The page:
The company blamed the warning on tough trading conditions, which it said were likely to continue into next year. "We don't see it as a doom- and-gloom scenario. Customers are just delaying orders," said the chief executive, Martin Buckley.
He said that while Waddington was continuing to produce innovative products, it was struggling to get the go-ahead from clients to produce them.
UK orders have slowed in pharmaceutical packaging, while the American market has been hit by the economic problems in the Far East and Latin America. In specialist printing, margins and sales have been hit by new cut-price competitors for mail order material.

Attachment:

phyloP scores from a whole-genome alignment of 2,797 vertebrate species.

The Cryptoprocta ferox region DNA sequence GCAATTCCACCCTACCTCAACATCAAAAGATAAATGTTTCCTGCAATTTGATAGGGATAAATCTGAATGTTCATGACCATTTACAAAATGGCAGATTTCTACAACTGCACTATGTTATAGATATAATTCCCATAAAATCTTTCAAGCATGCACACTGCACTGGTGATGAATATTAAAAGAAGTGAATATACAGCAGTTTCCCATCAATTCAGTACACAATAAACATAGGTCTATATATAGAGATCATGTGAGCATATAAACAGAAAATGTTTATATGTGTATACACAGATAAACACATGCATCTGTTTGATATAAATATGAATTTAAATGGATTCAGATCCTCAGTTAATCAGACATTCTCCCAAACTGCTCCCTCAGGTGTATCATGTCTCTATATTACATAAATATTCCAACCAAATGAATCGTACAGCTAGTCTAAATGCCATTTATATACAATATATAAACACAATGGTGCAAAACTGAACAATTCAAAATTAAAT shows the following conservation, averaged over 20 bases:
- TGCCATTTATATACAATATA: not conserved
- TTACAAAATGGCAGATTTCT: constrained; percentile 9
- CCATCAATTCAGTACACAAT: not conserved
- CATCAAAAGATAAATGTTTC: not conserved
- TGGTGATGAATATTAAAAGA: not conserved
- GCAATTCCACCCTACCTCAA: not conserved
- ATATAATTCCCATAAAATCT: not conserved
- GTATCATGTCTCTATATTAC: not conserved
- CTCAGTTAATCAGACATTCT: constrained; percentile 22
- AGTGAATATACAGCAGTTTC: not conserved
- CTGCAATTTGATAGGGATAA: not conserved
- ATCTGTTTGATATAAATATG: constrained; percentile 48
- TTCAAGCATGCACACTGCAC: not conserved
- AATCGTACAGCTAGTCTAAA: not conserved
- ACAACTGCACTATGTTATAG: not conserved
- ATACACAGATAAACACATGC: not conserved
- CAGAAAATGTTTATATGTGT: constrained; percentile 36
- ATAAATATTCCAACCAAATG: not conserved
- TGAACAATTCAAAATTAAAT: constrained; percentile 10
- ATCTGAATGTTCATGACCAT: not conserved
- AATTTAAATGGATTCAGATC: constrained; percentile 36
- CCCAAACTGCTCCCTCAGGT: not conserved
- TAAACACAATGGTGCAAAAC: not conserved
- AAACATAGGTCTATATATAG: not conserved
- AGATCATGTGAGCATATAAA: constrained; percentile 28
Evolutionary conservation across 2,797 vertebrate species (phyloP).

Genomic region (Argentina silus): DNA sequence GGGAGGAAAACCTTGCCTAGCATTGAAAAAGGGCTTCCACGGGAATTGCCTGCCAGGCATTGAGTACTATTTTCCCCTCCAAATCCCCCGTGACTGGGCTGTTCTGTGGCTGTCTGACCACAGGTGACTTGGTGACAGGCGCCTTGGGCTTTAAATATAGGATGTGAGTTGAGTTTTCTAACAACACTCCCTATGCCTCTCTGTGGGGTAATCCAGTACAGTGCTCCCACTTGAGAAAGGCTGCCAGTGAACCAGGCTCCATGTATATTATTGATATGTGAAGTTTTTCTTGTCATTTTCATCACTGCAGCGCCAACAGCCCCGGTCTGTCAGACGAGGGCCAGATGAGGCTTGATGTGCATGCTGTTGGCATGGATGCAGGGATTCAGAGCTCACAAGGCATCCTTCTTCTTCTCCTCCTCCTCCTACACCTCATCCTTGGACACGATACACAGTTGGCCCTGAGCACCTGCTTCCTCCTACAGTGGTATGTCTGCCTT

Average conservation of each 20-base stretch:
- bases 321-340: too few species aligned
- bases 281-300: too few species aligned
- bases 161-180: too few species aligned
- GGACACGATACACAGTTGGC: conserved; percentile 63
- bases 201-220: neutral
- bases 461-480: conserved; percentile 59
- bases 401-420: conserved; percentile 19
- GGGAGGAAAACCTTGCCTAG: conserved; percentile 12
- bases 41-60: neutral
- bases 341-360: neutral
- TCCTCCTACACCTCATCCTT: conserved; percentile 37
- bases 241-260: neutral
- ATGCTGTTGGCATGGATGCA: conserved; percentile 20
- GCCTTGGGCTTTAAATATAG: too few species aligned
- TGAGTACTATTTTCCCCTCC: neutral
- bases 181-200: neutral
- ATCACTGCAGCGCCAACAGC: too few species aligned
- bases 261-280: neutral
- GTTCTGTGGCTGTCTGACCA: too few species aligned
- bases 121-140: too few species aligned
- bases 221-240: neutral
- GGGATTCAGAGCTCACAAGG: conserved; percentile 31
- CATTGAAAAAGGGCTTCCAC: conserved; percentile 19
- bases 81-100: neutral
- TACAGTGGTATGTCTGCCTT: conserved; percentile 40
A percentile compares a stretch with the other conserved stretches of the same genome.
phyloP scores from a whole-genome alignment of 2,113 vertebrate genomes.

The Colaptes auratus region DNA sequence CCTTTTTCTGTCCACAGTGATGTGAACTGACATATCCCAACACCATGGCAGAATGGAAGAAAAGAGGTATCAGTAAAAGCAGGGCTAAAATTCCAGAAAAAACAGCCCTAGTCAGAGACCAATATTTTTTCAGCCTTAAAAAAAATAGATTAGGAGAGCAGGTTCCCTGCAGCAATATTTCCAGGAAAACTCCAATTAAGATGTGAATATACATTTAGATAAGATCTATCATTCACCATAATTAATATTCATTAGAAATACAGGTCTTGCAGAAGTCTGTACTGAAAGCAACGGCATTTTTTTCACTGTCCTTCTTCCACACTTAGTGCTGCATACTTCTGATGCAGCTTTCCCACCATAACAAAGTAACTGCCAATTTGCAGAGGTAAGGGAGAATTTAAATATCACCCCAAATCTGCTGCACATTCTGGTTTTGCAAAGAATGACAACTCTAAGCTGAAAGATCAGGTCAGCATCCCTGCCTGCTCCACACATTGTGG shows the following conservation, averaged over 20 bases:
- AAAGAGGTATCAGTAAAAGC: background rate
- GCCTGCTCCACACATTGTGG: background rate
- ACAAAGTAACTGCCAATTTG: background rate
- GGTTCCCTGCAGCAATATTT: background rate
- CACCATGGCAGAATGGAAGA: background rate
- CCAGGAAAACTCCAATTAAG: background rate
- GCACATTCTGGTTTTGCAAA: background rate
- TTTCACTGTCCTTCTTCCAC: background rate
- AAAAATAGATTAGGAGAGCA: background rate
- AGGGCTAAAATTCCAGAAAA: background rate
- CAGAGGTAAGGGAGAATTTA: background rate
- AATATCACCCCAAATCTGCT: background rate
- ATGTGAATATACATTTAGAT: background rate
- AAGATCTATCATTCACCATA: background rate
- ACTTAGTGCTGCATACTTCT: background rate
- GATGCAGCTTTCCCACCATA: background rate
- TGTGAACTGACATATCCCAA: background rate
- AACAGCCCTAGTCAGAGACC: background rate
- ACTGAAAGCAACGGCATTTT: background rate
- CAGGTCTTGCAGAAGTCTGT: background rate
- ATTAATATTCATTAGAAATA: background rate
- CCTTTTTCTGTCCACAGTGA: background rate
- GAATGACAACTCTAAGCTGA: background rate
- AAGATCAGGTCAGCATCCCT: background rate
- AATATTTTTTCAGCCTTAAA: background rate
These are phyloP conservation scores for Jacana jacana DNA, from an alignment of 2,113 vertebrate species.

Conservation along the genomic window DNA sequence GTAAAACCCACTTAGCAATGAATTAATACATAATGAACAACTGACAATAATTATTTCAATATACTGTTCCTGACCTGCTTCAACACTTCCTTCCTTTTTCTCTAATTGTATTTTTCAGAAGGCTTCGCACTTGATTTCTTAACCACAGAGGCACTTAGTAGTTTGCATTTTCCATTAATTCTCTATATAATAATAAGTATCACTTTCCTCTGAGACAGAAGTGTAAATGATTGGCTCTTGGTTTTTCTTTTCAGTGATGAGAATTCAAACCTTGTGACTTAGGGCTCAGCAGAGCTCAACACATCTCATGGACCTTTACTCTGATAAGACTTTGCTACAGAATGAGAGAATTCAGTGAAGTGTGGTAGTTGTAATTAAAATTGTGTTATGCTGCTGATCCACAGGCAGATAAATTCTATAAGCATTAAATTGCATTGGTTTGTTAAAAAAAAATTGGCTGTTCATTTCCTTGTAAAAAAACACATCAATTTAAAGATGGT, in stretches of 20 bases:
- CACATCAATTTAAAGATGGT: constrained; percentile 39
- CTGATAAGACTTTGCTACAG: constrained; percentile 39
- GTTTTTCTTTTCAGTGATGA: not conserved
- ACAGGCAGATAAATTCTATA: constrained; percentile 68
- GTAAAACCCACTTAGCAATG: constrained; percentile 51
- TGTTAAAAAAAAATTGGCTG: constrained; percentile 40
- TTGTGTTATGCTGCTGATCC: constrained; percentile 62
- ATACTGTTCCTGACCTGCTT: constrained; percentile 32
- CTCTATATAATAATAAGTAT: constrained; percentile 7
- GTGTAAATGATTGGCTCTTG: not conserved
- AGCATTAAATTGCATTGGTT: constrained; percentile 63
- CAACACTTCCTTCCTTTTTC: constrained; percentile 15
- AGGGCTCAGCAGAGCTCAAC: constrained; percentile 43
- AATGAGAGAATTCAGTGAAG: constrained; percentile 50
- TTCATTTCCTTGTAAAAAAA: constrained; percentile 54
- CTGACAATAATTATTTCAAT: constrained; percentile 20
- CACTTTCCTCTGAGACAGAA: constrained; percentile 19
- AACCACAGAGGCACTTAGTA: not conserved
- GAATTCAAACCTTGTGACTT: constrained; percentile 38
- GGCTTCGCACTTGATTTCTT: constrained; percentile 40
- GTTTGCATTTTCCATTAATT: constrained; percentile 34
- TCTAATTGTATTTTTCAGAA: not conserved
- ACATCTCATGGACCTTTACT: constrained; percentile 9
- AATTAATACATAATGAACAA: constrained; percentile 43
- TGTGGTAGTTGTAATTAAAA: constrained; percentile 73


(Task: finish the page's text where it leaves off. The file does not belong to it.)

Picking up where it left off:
The shares fell by 12.5p to 186.5p yesterday, valuing the Leeds-based packaging specialist at just pounds 190m. This raised the prospect of a predatory strike, analysts said.
The packaging sector has been the subject of frenzied bid speculation in recent weeks owing to low UK valuations. Chesapeake of the US is pursuing Field Group, while Low & Bonar is another takeover candidate after a grim trading statement hit its shares earlier this week.
Waddington shares stood at more than 300p in spring last year, but Mr Buckley said that the precipitous fall since then did not necessarily mean that the company was a bid target.
"I have received no expressions of interest and I don't think buyers would be able to wring out any more synergies than we do," said Mr Buckley. He pointed out that Waddington's diverse spread of interest might act as a deterrent.
With the shares trading on a forward multiple of just eight, they are clearly in the bargain basement category. A bid is possible, but that is a risky reason to buy the shares.